When I interviewed my friend, Dave about his climb of Kilimanjaro I had one burning question: Why? To my relief he had a better reason than, Because it was there. His story will span the next three blog posts.
When I was eight years old my parents took me to the Rocky Mountains. Ever since then I’ve loved the mountains—their vistas and remote feeling. I also like the physical challenge and accomplishment of climbing.
During my college and grad school years I organized some backpacking and climbing trips with friends. However, it had been over ten years since my last backpack trip.
Kilimanjaro was different than anything I’d done previously. In some ways it was the most challenging. Of course, I was older, too.
It took me three years to organize this trip. I invited many friends. In the end, four of us were able to make it. Aside from looking forward to the climb, I hoped to renew and deepen these friendships. More than that, I hoped it would be a kind of spiritual retreat. The part God would play was the most important aspect to me.
The part God would play was the most important aspect to me.
We flew into Nairobi, Kenya and took a bus to Moshi, Tanzania. I was grateful we did it that way because it gave me a greater sense of African culture. It also helped renew my perception of the majority of the world, to see the people’s subsistence way of living—kids herding goats, arid villages—mile after mile after mile.
In our western culture, we tend to love stuff. The trip reminded me to be a good steward. More importantly, it reminded me to love people with God’s love.
The bus ride was good for me, but it was very challenging for one of my friends. He’s 6’4”. For him it was a long uncomfortable ride with his knees crunched up against the back of the next seat.
To prepare for the trip, I trained with a 30 lb. pack (including 1 ½ gallons of water/approximately 13 lbs). I hiked the hills surrounding my neighborhood. However, the altitude of those hills wasn’t nearly as challenging as I needed.
Altitude is the nemesis.
Kilimanjaro is on the equator. Since the temperature remains basically the same, the climbing season is year-round. However the most popular months are August-September when there is little rainfall and few clouds.
We took the Lemosho route, which is moderately difficult. I sold it to my friends as a very long walk in the park, at high altitude. There’s a little rock scrambling, but no need to rope up for it. We had four guides and fifteen porters.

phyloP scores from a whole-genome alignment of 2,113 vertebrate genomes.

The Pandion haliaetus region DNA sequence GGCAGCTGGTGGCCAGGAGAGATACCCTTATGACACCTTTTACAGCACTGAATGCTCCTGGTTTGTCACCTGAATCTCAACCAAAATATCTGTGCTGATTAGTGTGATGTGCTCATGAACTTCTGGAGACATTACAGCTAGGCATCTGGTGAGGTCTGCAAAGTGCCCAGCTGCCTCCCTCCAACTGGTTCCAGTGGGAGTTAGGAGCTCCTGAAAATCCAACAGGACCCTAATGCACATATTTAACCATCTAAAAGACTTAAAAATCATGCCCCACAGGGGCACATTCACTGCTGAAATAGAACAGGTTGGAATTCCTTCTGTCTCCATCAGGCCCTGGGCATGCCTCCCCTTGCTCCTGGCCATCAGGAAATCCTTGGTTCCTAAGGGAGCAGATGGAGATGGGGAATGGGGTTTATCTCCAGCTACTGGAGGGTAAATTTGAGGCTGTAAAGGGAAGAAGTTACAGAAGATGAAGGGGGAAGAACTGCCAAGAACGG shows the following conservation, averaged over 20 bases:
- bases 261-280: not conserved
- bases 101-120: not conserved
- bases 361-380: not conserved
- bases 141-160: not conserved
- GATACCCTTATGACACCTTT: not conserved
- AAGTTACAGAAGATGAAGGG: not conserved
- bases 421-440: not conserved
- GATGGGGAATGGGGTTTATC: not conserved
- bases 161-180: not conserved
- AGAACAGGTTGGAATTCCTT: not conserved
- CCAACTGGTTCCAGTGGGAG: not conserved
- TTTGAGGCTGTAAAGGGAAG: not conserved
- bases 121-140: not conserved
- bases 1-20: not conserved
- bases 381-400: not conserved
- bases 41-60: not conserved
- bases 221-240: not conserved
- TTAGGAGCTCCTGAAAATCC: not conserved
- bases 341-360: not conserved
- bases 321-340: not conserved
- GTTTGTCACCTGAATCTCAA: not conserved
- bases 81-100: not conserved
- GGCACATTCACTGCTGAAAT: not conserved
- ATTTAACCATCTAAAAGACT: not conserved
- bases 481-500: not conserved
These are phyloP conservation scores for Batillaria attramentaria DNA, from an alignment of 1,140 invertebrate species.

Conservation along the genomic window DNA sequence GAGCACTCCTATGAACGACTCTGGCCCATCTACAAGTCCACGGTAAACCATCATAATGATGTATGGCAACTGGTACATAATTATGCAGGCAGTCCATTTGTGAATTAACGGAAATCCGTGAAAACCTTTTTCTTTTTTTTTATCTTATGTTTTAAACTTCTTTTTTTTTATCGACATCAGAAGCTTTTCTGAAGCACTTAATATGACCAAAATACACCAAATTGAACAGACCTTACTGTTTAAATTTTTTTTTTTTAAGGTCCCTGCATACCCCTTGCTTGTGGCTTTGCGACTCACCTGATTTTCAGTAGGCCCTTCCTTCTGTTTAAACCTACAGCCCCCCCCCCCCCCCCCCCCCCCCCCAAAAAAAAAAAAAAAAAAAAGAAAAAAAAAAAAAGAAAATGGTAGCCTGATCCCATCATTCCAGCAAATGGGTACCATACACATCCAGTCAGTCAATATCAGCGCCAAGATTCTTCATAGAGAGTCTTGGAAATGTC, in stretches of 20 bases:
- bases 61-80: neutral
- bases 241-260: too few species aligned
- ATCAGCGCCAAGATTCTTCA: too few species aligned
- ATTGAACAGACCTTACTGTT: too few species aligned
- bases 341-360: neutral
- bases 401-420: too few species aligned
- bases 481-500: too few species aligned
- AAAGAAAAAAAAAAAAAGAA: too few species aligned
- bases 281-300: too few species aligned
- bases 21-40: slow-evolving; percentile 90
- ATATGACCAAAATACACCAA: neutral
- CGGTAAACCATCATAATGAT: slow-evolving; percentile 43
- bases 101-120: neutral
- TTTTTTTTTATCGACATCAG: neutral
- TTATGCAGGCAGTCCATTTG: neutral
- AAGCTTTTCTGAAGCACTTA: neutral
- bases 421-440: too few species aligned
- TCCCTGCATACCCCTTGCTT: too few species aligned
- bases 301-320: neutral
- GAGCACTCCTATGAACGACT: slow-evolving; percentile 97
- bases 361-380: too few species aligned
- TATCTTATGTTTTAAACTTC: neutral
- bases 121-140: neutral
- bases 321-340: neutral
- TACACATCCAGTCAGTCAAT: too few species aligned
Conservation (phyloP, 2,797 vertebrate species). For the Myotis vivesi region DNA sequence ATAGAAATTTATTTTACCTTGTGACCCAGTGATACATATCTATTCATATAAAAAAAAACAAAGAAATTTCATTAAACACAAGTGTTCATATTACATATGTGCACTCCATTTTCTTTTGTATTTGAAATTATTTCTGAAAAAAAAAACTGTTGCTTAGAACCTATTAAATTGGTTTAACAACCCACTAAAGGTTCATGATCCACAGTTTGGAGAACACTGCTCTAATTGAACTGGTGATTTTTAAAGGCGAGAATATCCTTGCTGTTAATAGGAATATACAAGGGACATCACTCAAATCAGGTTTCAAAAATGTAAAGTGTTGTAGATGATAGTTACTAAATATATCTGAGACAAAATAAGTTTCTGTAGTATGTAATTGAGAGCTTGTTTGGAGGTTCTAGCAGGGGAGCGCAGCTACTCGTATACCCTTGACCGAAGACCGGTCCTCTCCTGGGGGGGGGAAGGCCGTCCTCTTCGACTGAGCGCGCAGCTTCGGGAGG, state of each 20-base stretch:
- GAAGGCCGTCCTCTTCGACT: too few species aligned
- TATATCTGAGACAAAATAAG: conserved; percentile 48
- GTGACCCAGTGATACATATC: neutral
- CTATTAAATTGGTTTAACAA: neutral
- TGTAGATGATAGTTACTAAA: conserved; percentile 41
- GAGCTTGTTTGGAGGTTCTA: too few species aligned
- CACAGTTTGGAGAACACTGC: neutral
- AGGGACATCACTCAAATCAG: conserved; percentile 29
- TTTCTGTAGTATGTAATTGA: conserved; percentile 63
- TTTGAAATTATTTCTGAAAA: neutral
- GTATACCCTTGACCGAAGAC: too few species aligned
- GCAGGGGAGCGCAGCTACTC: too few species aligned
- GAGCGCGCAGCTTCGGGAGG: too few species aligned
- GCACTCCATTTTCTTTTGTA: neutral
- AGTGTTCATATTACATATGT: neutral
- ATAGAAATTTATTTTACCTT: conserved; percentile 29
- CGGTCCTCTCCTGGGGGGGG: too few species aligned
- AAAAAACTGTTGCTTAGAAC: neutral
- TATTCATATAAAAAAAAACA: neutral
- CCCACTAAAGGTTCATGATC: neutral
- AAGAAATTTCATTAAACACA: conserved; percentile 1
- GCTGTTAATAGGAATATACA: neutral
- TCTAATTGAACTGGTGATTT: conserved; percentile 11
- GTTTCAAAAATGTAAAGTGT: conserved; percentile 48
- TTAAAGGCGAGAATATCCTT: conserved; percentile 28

It was dry all 10 days we were there. We passed through 5 ecological zones including a short walk through jungle as we made our way up. We ascended fast that first day reaching semi-alpine level with Heath vegetation. When we began our trek it was low 80s.
As a self-sufficient backpacker, I felt like I was cheating with my 25 lbs. personal daypack. But I got used to it fast. The porters carried the bulk of our supplies, provisions, and water. They accompanied us to the base camp at 15,600 feet where they waited while the eight of us continued to the peak.
At 12:45 a.m. we began the final leg of our ascent to the summit. Night climbing is good because you don’t rely on your eyes to do it all. You use your other senses to check your balance—your grip or your sense of touch tells you if you’ve got a good handhold or foothold.
We walked by the light of the full moon. I’d never done that before. I much preferred it to the headlamps. Some in our group left their headlamps on. That became a problem for me since their lamps caused confusing shadows.
“Pole, pole,” the guides said.
“Slowly, slowly” is the translation of their mantra. As I said, Altitude is the nemesis. You need to conserve your strength. I never got altitude sickness, but I did get so very tired and drowsy. All I wanted was to sleep.
Our lead guide insisted, “You need to eat. What do you have?” He dug in my pack and handed me a Snicker’s Bar. “Eat this.”
When I finished eating, I wanted more. But there wasn’t any more. The guide allowed me to sleep for ten minutes while I sat on a rock. Then we had to move on.
End of Part 1
Dave used Ultimate Kilimanjaro’s web site for research and planning purposes
There are 7 main routes to choose from. The longer you take, the more time you have to acclimate and the better your chances of reaching the summit.
I guess we never know when a Snicker’s Bar will come in handy. This is great advertisement for them. Join us next week as we continue the climb with Dave and friends.
In the meantime, tell me what mountains you’ve climbed. Or tell me when a Snicker’s Bar has saved you.
Giveaway Results: Only 2 people commented here to participate in the drawing for the free book. However, many of you participated through my Facebook Author page via the Facebook button under my name on the upper right side of this page. A winner was chosen and has been notified.
Until next time…Travel Light,
© 2017 SuZan Klassen